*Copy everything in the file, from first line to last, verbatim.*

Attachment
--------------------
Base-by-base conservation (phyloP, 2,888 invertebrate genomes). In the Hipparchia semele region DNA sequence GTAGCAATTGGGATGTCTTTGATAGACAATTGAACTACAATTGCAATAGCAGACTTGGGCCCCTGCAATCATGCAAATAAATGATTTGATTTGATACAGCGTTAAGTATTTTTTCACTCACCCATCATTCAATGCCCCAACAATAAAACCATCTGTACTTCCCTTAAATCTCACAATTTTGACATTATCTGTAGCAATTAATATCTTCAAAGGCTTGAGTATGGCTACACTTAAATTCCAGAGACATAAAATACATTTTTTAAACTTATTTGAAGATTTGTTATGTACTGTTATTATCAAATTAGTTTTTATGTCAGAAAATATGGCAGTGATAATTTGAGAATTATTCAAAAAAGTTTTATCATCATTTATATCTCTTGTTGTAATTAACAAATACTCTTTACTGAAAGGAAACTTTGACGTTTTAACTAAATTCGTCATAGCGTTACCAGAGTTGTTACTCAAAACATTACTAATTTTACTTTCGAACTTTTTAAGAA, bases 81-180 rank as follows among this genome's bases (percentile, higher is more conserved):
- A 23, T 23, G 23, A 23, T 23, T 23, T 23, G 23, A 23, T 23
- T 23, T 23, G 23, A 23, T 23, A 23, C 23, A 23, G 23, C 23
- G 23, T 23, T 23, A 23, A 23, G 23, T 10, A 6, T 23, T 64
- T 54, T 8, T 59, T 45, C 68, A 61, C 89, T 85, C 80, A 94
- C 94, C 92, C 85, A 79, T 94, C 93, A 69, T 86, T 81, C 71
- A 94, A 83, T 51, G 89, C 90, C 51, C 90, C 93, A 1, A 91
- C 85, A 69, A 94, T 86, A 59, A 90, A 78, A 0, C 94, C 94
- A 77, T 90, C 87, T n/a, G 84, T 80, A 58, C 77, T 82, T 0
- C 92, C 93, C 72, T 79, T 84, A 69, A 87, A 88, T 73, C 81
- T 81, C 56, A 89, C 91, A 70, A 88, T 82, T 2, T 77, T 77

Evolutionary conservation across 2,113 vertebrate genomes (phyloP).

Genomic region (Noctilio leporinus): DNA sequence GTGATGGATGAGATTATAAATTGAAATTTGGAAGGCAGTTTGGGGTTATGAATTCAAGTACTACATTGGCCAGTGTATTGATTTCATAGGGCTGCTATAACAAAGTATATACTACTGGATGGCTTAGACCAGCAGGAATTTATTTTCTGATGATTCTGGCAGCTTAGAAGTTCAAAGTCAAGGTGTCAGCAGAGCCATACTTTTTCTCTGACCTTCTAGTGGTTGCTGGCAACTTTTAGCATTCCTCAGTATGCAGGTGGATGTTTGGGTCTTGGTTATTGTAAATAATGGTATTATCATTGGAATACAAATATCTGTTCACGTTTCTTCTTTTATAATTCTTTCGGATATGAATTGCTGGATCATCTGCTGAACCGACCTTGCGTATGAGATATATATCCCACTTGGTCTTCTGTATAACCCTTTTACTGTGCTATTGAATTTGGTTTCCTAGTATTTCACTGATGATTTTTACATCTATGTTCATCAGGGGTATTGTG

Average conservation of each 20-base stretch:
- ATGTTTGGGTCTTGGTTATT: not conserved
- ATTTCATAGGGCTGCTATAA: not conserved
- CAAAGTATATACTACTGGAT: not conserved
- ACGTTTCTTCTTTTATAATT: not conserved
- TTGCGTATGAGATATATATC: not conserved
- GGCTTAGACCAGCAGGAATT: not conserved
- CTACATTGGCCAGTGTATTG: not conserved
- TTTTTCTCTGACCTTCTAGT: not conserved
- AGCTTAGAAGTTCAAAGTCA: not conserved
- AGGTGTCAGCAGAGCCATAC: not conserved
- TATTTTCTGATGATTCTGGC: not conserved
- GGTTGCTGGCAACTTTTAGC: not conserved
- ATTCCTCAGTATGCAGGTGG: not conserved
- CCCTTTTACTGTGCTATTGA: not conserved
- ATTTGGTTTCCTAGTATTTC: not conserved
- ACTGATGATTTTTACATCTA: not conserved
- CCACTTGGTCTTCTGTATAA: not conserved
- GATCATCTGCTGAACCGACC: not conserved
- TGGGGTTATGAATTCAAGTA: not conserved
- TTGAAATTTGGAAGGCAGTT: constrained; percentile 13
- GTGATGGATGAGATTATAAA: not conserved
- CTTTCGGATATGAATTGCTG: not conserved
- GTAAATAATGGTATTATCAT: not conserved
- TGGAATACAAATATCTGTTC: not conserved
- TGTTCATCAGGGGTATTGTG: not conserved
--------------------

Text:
Base-by-base conservation (phyloP, 2,888 invertebrate genomes). In the Hipparchia semele region DNA sequence GTAGCAATTGGGATGTCTTTGATAGACAATTGAACTACAATTGCAATAGCAGACTTGGGCCCCTGCAATCATGCAAATAAATGATTTGATTTGATACAGCGTTAAGTATTTTTTCACTCACCCATCATTCAATGCCCCAACAATAAAACCATCTGTACTTCCCTTAAATCTCACAATTTTGACATTATCTGTAGCAATTAATATCTTCAAAGGCTTGAGTATGGCTACACTTAAATTCCAGAGACATAAAATACATTTTTTAAACTTATTTGAAGATTTGTTATGTACTGTTATTATCAAATTAGTTTTTATGTCAGAAAATATGGCAGTGATAATTTGAGAATTATTCAAAAAAGTTTTATCATCATTTATATCTCTTGTTGTAATTAACAAATACTCTTTACTGAAAGGAAACTTTGACGTTTTAACTAAATTCGTCATAGCGTTACCAGAGTTGTTACTCAAAACATTACTAATTTTACTTTCGAACTTTTTAAGAA, bases 81-180 rank as follows among this genome's bases (percentile, higher is more conserved):
- A 23, T 23, G 23, A 23, T 23, T 23, T 23, G 23, A 23, T 23
- T 23, T 23, G 23, A 23, T 23, A 23, C 23, A 23, G 23, C 23
- G 23, T 23, T 23, A 23, A 23, G 23, T 10, A 6, T 23, T 64
- T 54, T 8, T 59, T 45, C 68, A 61, C 89, T 85, C 80, A 94
- C 94, C 92, C 85, A 79, T 94, C 93, A 69, T 86, T 81, C 71
- A 94, A 83, T 51, G 89, C 90, C 51, C 90, C 93, A 1, A 91
- C 85, A 69, A 94, T 86, A 59, A 90, A 78, A 0, C 94, C 94
- A 77, T 90, C 87, T n/a, G 84, T 80, A 58, C 77, T 82, T 0
- C 92, C 93, C 72, T 79, T 84, A 69, A 87, A 88, T 73, C 81
- T 81, C 56, A 89, C 91, A 70, A 88, T 82, T 2, T 77, T 77

Evolutionary conservation across 2,113 vertebrate genomes (phyloP).

Genomic region (Noctilio leporinus): DNA sequence GTGATGGATGAGATTATAAATTGAAATTTGGAAGGCAGTTTGGGGTTATGAATTCAAGTACTACATTGGCCAGTGTATTGATTTCATAGGGCTGCTATAACAAAGTATATACTACTGGATGGCTTAGACCAGCAGGAATTTATTTTCTGATGATTCTGGCAGCTTAGAAGTTCAAAGTCAAGGTGTCAGCAGAGCCATACTTTTTCTCTGACCTTCTAGTGGTTGCTGGCAACTTTTAGCATTCCTCAGTATGCAGGTGGATGTTTGGGTCTTGGTTATTGTAAATAATGGTATTATCATTGGAATACAAATATCTGTTCACGTTTCTTCTTTTATAATTCTTTCGGATATGAATTGCTGGATCATCTGCTGAACCGACCTTGCGTATGAGATATATATCCCACTTGGTCTTCTGTATAACCCTTTTACTGTGCTATTGAATTTGGTTTCCTAGTATTTCACTGATGATTTTTACATCTATGTTCATCAGGGGTATTGTG

Average conservation of each 20-base stretch:
- ATGTTTGGGTCTTGGTTATT: not conserved
- ATTTCATAGGGCTGCTATAA: not conserved
- CAAAGTATATACTACTGGAT: not conserved
- ACGTTTCTTCTTTTATAATT: not conserved
- TTGCGTATGAGATATATATC: not conserved
- GGCTTAGACCAGCAGGAATT: not conserved
- CTACATTGGCCAGTGTATTG: not conserved
- TTTTTCTCTGACCTTCTAGT: not conserved
- AGCTTAGAAGTTCAAAGTCA: not conserved
- AGGTGTCAGCAGAGCCATAC: not conserved
- TATTTTCTGATGATTCTGGC: not conserved
- GGTTGCTGGCAACTTTTAGC: not conserved
- ATTCCTCAGTATGCAGGTGG: not conserved
- CCCTTTTACTGTGCTATTGA: not conserved
- ATTTGGTTTCCTAGTATTTC: not conserved
- ACTGATGATTTTTACATCTA: not conserved
- CCACTTGGTCTTCTGTATAA: not conserved
- GATCATCTGCTGAACCGACC: not conserved
- TGGGGTTATGAATTCAAGTA: not conserved
- TTGAAATTTGGAAGGCAGTT: constrained; percentile 13
- GTGATGGATGAGATTATAAA: not conserved
- CTTTCGGATATGAATTGCTG: not conserved
- GTAAATAATGGTATTATCAT: not conserved
- TGGAATACAAATATCTGTTC: not conserved
- TGTTCATCAGGGGTATTGTG: not conserved